Part I - Before the Lesson - March 26
Tomorrow, I'm going into a US History teacher's class to help her introduce her students to an upcoming project. They are researching various aspects of early 20th century history, and must create a PowerPoint to accompany a presentation to the class.
Now, if you're like me, you've seen plenty of PowerPoints from students (and maybe from teachers, keynote speakers, business professionals,...) that have slides full of text which they proceed to read to the class. Or alternately, PowerPoints are turned in instead of reports, but the PowerPoints contain just as much text and information as the report would - same format, different application.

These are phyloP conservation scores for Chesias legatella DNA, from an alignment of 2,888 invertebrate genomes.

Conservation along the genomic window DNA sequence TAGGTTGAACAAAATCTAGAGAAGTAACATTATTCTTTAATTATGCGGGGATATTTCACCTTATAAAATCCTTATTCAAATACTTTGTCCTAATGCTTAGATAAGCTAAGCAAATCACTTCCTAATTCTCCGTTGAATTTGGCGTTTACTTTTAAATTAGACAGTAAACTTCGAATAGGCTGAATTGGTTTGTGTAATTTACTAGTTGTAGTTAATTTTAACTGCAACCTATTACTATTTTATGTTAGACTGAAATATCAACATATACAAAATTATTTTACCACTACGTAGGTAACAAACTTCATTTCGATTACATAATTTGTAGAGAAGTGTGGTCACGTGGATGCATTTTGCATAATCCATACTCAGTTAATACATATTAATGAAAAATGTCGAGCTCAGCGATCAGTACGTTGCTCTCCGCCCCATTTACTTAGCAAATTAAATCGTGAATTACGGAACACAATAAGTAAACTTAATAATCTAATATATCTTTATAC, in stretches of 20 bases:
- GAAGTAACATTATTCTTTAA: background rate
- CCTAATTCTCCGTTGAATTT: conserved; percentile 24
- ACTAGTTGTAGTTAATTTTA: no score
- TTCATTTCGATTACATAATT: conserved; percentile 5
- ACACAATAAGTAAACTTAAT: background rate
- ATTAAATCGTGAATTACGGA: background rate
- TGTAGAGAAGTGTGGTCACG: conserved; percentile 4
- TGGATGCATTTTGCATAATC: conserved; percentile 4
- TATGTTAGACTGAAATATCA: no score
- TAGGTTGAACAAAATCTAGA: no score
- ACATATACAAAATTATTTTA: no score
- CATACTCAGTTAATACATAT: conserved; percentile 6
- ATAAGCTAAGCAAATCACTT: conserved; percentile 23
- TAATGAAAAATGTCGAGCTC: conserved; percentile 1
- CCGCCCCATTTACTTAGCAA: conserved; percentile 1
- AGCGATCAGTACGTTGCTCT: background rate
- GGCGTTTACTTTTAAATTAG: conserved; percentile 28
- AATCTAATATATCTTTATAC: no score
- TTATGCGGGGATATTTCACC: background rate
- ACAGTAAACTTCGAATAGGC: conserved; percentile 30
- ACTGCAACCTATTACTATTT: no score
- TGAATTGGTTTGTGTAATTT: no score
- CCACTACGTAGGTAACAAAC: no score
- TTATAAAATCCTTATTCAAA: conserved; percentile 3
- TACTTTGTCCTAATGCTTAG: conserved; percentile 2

I'm taking it upon myself - with the full agreement and support of the teacher - to try to change how students approach using PowerPoint. I'm hoping to show them that a good PowerPoint only enhances what the speaker is saying, not replaces. They need to think more about the content than what animations or fonts they include.
I'm providing the students with a page they can use to storyboard their presentation, as well as some tips on effective PowerPoint design. I've also got a PowerPoint with some do's and don't's; I've uploaded it to Slideshare, although it's not much without narration or the animations. But in any case, here you go:
(You can download the actual presentation from Slideshare here - maybe that way it'll make more sense...)
I'm in the classroom Thursday - when students are beginning their research - and Friday - when they're designing and creating their PowerPoints. I'm going to try to sit in on some of the presentations next week to see how things go. Stay tuned for Part II to see how things went.